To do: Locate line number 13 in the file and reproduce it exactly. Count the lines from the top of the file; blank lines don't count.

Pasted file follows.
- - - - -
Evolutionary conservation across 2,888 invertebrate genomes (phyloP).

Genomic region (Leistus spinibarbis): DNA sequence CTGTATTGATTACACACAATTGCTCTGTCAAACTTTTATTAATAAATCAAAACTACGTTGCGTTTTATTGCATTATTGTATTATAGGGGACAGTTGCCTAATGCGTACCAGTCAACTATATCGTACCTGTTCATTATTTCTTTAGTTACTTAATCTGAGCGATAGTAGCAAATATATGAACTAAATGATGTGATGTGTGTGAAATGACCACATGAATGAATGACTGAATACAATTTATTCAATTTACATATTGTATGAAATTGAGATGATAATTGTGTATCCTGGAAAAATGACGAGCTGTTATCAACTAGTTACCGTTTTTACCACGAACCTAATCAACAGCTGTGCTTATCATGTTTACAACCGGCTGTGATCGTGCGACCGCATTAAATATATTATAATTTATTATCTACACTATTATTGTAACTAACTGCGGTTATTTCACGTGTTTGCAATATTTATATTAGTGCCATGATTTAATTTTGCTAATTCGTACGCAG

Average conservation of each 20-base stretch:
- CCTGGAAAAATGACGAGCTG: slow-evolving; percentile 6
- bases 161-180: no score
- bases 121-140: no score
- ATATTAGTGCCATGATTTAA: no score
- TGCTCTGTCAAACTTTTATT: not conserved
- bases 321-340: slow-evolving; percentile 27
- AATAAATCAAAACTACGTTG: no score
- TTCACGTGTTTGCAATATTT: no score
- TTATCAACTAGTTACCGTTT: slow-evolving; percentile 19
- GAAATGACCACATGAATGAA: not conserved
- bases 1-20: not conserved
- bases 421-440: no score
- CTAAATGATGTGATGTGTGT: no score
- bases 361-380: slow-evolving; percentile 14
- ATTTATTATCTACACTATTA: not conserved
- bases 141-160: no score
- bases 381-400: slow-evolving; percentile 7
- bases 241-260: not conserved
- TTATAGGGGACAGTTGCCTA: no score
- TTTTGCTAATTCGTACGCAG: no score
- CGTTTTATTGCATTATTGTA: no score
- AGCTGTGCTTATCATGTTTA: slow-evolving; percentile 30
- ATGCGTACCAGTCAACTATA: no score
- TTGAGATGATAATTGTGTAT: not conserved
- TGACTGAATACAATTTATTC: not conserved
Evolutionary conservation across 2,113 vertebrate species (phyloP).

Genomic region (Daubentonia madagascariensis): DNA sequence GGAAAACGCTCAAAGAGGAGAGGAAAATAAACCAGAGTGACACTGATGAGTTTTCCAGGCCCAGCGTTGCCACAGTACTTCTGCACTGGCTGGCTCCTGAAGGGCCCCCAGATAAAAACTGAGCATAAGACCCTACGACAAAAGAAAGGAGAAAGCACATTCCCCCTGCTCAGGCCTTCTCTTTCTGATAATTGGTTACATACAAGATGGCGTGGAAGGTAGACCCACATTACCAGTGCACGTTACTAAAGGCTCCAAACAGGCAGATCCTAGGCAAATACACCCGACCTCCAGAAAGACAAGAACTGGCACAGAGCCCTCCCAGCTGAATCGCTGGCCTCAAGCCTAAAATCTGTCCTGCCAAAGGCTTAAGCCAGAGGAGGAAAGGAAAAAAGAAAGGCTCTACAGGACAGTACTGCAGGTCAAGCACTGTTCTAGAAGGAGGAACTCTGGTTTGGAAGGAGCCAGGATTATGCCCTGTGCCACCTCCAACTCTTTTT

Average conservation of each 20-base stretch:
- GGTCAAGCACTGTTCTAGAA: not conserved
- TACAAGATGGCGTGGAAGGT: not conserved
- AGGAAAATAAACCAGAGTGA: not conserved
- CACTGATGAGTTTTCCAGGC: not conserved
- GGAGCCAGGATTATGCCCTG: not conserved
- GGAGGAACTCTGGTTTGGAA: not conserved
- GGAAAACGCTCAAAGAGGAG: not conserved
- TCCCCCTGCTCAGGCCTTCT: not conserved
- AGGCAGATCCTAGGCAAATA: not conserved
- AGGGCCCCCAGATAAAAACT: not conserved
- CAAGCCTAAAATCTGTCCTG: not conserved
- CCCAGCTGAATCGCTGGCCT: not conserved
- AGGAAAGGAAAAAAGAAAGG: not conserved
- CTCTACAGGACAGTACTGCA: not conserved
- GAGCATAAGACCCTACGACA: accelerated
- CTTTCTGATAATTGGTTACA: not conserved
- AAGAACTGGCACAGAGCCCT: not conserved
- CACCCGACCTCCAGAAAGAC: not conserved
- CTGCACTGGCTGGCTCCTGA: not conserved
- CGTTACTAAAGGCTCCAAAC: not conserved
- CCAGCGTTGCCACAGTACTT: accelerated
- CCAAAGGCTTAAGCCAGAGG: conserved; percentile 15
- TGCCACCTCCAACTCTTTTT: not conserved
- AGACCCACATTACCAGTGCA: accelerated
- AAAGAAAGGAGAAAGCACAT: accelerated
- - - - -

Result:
- GAAATGACCACATGAATGAA: not conserved